The Beloeil, QC native will return to Portland in 2011-12 where he'll be relied on to supply depth scoring while continuing to show improvement away from the puck. His skating, which was formerly accented by wider turns, will need to be more "straight lined" when hitting the offensive zone if he wants to leverage the skills that got him noticed. Many guys can finish plays, but the Sabres player development team needs to see Lagacé bust it harder in all three zones before moving him up the ladder.

23) Brad Eidsness, G, North Dakota Fighting Sioux (WCHA), 2007 5th round (139th overall)

The only netminder to start at least 40 games in his first two seasons at North Dakota, and one of just two to earn 20 wins in each of his first two, Brad Eidsness saw his stock plummet in 2010-11 when he was relegated to back-up duty behind sophomore Aaron Dell after just four starts. Positioning, puckhandling, and rebound control proved to be Eidsness' weaker points, and the Sioux never looked back, riding a rock-solid Dell into the NCAA tournament. And so much like Knapp, he wasn't afforded key developmental time behind a strong club.

What's next for Eidsness remains to be seen. Once Dell announced that he'd be returning to Grand Forks in 2011-12, Eidsness stated that he'd make a decision based on what is best for his hockey career. The former AJHL MVP is on schedule to earn his degree after three years of study and likely wants to leave school, but where does he fit for the Sabres? Like Fienhage, is he a classic example of why the Sabres should sink their teeth deeper into an ECHL affiliate? Sure, he wasn't happy losing his job coming off a season that saw him on the All-WCHA 2nd All-Star Team, but there's always the possibility that he returns if Dave Hakstol is committed to giving him a shot at earning his job back. (EDIT: Just days after the rankings were released, Eidsness announced that he'd be returning to the Sioux in 2011-12.)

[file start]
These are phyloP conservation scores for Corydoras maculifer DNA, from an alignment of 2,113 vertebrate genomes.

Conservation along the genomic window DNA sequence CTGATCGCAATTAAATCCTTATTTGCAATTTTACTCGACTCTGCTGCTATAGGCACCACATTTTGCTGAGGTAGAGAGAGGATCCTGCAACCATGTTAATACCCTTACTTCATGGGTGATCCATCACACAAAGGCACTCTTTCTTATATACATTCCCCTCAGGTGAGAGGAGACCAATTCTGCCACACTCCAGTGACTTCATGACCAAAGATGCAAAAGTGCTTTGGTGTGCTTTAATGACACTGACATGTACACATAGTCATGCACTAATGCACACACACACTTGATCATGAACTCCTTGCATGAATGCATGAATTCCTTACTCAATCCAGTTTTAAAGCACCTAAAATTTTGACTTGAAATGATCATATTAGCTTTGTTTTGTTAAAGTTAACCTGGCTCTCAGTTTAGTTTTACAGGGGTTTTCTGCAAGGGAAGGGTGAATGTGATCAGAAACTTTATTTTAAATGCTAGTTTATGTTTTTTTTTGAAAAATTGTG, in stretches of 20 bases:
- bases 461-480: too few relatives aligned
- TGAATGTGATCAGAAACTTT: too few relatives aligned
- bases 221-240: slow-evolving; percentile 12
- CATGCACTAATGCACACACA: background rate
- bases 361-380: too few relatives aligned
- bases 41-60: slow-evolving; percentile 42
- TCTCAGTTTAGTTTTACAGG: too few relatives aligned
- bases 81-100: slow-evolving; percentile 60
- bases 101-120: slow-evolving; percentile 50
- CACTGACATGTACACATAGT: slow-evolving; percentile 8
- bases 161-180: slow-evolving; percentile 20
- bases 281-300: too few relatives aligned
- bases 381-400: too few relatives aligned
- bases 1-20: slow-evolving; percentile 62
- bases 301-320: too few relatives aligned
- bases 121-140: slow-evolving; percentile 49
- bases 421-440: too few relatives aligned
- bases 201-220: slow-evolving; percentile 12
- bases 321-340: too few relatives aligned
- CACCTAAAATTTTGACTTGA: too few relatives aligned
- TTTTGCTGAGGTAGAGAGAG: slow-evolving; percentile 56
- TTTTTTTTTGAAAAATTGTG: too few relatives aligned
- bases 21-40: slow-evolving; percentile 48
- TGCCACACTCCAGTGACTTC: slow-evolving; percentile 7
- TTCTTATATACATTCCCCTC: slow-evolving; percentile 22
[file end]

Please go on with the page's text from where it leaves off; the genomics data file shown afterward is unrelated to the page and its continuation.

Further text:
24) Christian Isackson, C, Sioux Falls Stampede (USHL), 2010 7th round (203rd overall)

An all-around horse as a Jr. "A" rookie, Isackson rode a strong mid-season surge to lead the USHL's Herd in scoring with 44 points (17+27). The West St. Paul native, who is taking the Vanek path to the University of Minnesota via Sioux Falls, is a hard-working playmaker with great vision and determination who scores the majority of his goals from the slot. Well-rounded offensively with average speed and strength, the puck seems to find him and he knows what to do with it when it hits his stick. Defensively he has proven hard working and responsible.

The crafty Gopher recruit first popped on to the radar after a heady performance at the 2009 Ivan Hlinka tourney (the same event that also provided Sabres amateur scouts an opportunity to watch fellow 2010 classmates Pysyk and Gregg Sutch) and now looks to be solid late-round find that can pay off with patience. Heading back home as freshman with the Gophers should be a good situation for the skilled pivot, as he'll be presumably closer to his mother who he lists as the greatest influence on his career while having time to work his way into his professional aspirations. His stats weren't as gaudy as Vanek's (46-45-91) or Tropp's (26-36-62) during his time with the Herd, but the drive is where it needs to be to make an early impression in the WCHA.

25) Justin Jokinen, RW, Minnesota State Mavericks (WCHA), 2008 4th round (101st overall)

After a slow start to his NCAA career, the 6'4 Jokinen used a rigorous offseason regimen to get off to a quick start as a junior, notching eight points before December en route to tripling his previous career highs in goals (9) and assists (8) for the improved Mavericks. Jokinen, whose flat development was due in large part to him going directly to the WCHA from the Minnesota HS ranks, faded down the stretch with just one point in his final ten games to finish the year with a team-low -10 rating.